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Photographer's Note

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This is Laohuzui (Tiger's Mouth) terraced fields area in Yuanyang during my practice on digital. The following title and its entire essay are copyright of Maciej Tomczak.


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The Art of Rice •••


(Cont'd)

Equally alarming are the reports on China contemplating mass-scale introduction of commercialized varieties of genetically modified (GM) rice as early as in 2005. Even if the globally controversial consumption-safety and economic issues of GM rice are ignored, such decision may disfranchise Hani farmers (all GM rice is hybrid, so Hani will have to buy new GM seeds every year) and will threaten the present mind-boggling biodiversity of rice in China — estimated at some 75,000 of distinct rice species, many of them grown in Yunnan.

Recording these spectacular vistas is not difficult. The best light for photography is, not surprisingly, at dawn and at sunset. But the best locations for either of the two vary: asking the locals and scouting locations during the day will help. If the water reflections are what you are after, find the valleys looking towards the sun. If you feel that the low sun will ignite the far slopes with a worthwhile illumination, go to the other side. Both are easy to find, but since distances are considerable, time-coordinated planning makes sense if you hike or hitchhike. It is worth remembering that the valleys are quite deep and are often curtailed by dark shadows when the sun is low. The morning fog coverage changes quickly. It moves in and out the valleys, rendering them from visually amazing to photographically mediocre by the minute.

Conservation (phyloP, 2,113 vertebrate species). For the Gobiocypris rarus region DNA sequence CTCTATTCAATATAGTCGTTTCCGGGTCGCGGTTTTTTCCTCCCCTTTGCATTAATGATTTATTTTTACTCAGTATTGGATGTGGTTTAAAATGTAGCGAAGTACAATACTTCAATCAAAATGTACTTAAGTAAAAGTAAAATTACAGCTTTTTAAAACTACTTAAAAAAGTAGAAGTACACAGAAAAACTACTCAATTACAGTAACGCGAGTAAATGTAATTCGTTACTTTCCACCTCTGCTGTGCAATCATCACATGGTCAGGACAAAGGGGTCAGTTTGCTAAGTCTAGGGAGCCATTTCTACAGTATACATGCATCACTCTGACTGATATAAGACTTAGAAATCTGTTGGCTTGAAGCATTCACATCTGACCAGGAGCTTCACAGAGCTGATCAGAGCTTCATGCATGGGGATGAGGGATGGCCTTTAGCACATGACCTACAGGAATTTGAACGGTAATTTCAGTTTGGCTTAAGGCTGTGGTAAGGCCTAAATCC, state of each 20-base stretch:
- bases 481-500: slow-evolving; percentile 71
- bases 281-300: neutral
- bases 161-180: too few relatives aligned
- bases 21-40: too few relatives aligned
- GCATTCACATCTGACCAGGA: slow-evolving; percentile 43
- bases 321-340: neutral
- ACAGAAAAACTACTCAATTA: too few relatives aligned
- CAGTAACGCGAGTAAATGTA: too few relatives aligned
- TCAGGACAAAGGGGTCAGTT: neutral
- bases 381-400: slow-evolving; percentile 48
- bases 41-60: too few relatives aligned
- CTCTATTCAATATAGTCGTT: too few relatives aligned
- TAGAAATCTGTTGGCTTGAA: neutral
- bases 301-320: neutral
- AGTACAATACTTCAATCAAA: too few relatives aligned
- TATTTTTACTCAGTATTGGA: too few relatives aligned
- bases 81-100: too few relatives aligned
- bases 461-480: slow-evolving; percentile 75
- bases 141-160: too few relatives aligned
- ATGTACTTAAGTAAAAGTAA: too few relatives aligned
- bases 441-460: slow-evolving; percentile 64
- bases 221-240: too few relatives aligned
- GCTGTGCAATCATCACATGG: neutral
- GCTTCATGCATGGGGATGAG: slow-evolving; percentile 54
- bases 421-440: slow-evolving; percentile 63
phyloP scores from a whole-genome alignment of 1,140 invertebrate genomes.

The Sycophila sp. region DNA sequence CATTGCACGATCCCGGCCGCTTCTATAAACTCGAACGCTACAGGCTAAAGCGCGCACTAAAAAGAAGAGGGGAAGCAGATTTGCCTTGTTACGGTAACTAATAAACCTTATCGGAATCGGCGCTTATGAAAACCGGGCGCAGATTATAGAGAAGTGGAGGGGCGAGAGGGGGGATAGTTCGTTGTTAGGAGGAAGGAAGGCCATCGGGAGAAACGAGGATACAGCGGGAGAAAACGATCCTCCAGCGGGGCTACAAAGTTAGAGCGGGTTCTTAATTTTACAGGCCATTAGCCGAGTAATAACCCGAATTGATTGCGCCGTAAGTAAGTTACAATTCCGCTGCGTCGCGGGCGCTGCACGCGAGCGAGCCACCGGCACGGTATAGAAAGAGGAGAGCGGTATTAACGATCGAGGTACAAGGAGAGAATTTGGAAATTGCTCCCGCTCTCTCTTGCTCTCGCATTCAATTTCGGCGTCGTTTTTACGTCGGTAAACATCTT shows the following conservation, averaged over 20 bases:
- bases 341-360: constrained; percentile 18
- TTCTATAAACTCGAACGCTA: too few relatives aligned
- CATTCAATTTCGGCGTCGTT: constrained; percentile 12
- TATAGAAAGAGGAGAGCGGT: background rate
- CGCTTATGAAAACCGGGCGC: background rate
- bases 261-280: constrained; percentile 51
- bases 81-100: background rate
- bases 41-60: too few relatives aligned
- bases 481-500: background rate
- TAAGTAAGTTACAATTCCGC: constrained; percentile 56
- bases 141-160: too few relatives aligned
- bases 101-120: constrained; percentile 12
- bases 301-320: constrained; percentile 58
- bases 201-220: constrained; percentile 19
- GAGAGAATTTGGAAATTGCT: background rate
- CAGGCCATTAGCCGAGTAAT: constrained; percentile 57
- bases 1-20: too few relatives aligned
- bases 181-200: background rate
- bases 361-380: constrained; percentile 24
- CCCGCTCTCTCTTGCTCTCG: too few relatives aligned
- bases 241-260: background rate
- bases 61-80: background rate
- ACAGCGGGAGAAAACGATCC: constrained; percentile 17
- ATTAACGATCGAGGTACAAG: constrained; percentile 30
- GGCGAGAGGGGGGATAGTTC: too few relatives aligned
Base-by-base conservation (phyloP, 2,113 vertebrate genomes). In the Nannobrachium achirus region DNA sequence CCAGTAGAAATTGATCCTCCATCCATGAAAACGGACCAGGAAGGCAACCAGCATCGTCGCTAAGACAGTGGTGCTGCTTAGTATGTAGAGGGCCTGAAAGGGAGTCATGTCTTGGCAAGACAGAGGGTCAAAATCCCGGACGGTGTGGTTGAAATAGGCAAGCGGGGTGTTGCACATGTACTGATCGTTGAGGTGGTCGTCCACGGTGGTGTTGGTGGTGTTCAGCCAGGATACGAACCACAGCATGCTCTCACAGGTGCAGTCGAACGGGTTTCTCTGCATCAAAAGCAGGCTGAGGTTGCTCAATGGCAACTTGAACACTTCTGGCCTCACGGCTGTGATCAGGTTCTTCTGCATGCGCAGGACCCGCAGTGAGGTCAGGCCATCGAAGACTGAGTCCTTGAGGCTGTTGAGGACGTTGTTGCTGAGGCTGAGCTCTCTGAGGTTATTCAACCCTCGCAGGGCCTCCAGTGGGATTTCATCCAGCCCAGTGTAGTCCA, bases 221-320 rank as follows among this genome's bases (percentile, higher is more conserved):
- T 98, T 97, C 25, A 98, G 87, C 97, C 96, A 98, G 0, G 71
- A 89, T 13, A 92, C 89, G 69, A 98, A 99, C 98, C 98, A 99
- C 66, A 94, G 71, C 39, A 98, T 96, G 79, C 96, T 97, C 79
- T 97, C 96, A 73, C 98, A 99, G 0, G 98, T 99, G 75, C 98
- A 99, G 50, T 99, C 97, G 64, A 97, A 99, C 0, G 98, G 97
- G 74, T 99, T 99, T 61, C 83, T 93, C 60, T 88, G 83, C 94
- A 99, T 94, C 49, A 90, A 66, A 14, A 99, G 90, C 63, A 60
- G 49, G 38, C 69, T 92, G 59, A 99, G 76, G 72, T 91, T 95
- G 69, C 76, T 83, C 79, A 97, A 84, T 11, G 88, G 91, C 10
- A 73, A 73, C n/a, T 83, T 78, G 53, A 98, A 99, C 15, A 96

There are two typical exposure situations that I encountered, which may prove challenging. The first is a contrasty scene with highlights made up by specular reflections of strong sun or bright sky off the water surfaces and deep shadows elsewhere. My technique is to spot-meter the brightest area, and compensate the reading by +2 to +2.5 stops. Since most slide films and digital sensors have a dynamic range of some 5 stops, such exposure will make the very bright areas look indeed very bright when recorded, but without the dreaded ‘burning’ of the highlights. For this technique to work, the rest of the scene details must fall within the 5 stops from the highlights brightness; anything lower than that will record as pure, featureless black.


(To be cont'd)




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